Jesuit Saints and Blesseds: Spiritual Profiles is a must-read for Catholics wanting to know more about the inspiring examples that come from the Society of Jesus, the religious community of Pope Francis.
This latest publication from the Institute of Jesuit Sources is an awe-inspiring collection of over 70 biographies featuring some of the more revered figures in Jesuit history, as well as significant but lesser-known Jesuits, whose captivating stories are woven together into an elegantly designed and affordable book. Delve into the remarkable lives of these individuals who dedicated their lives to the greater glory of God. Order your own copy now and be inspired by these remarkable individuals.
Enjoy the following examples of the fascinating biographies waiting for you in Jesuit Saints and Blesseds: Spiritual Profiles.
Blessed Miguel Agustín Pro
Miguel Agustín Pro was a Mexican Jesuit who was executed out of hatred for the Catholic faith and especially for priests during a period of religious persecution in Mexico. Father Pro set himself to comforting persecuted Catholics, secretly celebrating Mass in their homes, and distributing communion to hundreds of the faithful. He preached to groups of students, workers, domestic help, clerks, and construction workers. His tremendous ingenuity helped him evade those who were looking for him, disguising himself as a mechanic, office worker, or beggar. His days were filled with activity, and he passed long hours of the night in prayer. His selflessness and compassion extended beyond just his fellow Catholics. Pro’s heart was filled with love for the most vulnerable and marginalized. On November 23, 1927, he was publicly shamed and executed with his arms extended in the form of a cross, with a crucifix in one hand and a rosary in the other. Pro’s inspiring story continues to captivate and inspire Catholics around the world, and his legacy lives on as a symbol of unwavering faith and courage. His famous last words: Viva, Cristo Rey! – “Long live Christ the King!”
The Forty Martyrs of Brazil
In the late 16th century, a group of Jesuit missionaries set sail from Portugal to Brazil, led by the charismatic and courageous Ignatius de Azevedo. Their mission was to spread the Catholic faith and to minister to the indigenous people of Brazil. This fearless group of men was willing to risk everything for their Catholic faith and Jesuit mission, and they paid the ultimate sacrifice.
The journey to Brazil was not an easy one. The Jesuits faced harsh weather conditions, pirate attacks, and the constant threat of persecution from those who opposed them. The group formed a tight-knit community of believers who were united in their deep love for God.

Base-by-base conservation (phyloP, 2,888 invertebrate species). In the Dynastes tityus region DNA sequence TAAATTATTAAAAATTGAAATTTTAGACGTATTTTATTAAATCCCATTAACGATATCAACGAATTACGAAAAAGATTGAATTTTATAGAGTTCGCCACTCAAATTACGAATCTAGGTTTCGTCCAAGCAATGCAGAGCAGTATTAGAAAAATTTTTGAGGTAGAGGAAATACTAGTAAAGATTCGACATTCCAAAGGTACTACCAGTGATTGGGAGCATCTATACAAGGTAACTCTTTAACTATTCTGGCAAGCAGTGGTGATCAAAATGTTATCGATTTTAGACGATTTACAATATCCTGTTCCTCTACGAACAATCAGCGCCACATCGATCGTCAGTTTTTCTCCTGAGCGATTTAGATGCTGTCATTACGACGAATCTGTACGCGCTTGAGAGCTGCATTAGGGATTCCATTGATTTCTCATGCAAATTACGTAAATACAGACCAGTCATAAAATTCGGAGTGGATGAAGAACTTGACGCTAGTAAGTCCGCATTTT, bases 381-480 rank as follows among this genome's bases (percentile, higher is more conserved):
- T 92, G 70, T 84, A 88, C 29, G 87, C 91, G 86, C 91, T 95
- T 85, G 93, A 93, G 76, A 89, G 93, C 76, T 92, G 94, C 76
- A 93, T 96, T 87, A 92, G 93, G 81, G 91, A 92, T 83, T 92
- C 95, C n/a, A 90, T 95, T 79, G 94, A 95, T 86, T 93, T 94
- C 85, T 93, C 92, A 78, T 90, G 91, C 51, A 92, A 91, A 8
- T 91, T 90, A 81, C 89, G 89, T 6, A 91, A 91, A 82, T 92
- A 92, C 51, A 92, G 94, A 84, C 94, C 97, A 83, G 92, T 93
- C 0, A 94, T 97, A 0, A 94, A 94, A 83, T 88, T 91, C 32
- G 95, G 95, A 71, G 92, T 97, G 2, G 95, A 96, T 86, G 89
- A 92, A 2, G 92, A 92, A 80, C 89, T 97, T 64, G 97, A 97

One fateful day, the group encountered French Huguenots sailing along the coast of Brazil. The Huguenots were hostile to the Jesuits and demanded that they renounce their Catholic faith. The Jesuits refused. The Huguenots attacked the Jesuits, killing all forty of them.
These men, who became known as the Forty Martyrs of Brazil, are a testament to the power of faith. Their sacrifice inspired countless others to stand up for their beliefs, even in the face of persecution and adversity. The Forty Martyrs of Brazil gave their lives, but their legacy lives on, inspiring generations of believers to stand firm in their faith.
Saint Stanislaus Kostka
Stanislaus Kostka was a young nobleman from Poland who deeply desired to become a Jesuit. At just seventeen years old, Stanislaus left his home in Vienna and walked over five hundred miles to meet with the Jesuit Provincial, Peter Canisius, in Augsburg. He dressed as a beggar in order to avoid being recognized and sent back home. This journey took fourteen days, during which he encountered numerous obstacles, including the ruins of churches and the widespread effects of the Muslim Turks’ raids. However, his desire to enter the Society of Jesus pushed him to continue his journey, even amidst life-threatening circumstances.
Stanislaus’s journey began at the Jesuit college in Vienna at the age of fifteen. He was fascinated by the Jesuits’ way of life and wanted to be like them. He fell seriously ill around Christmas in 1566, and his condition worsened to the point that the doctors believed he would die. However, he had a miraculous recovery after seeing Saint Barbara and the Blessed Virgin Mary, which strengthened his desire to become a Jesuit.
Stanislaus spoke to the rector of the college about his desire to become a Jesuit, but the rector advised him to get his father’s permission first, which Stanislaus knew he would never receive. The empress’s new confessor, Cardinal Giovanni Francesco Commendone, advised him to seek help from Peter Canisius, the provincial superior of the German Jesuits. Commendone gave him a letter of recommendation, and Stanislaus fled Vienna to meet with Canisius in Augsburg, dressed as a beggar.
Despite his youth, Stanislaus’ wisdom and holiness impressed many people, including his fellow Jesuits. Tragically, he died at the age of 18, just a year after joining the Jesuits. But his short life had a profound impact on those around him, and he is remembered as one of the greatest Jesuit saints and remains the patron saint of Jesuit novices.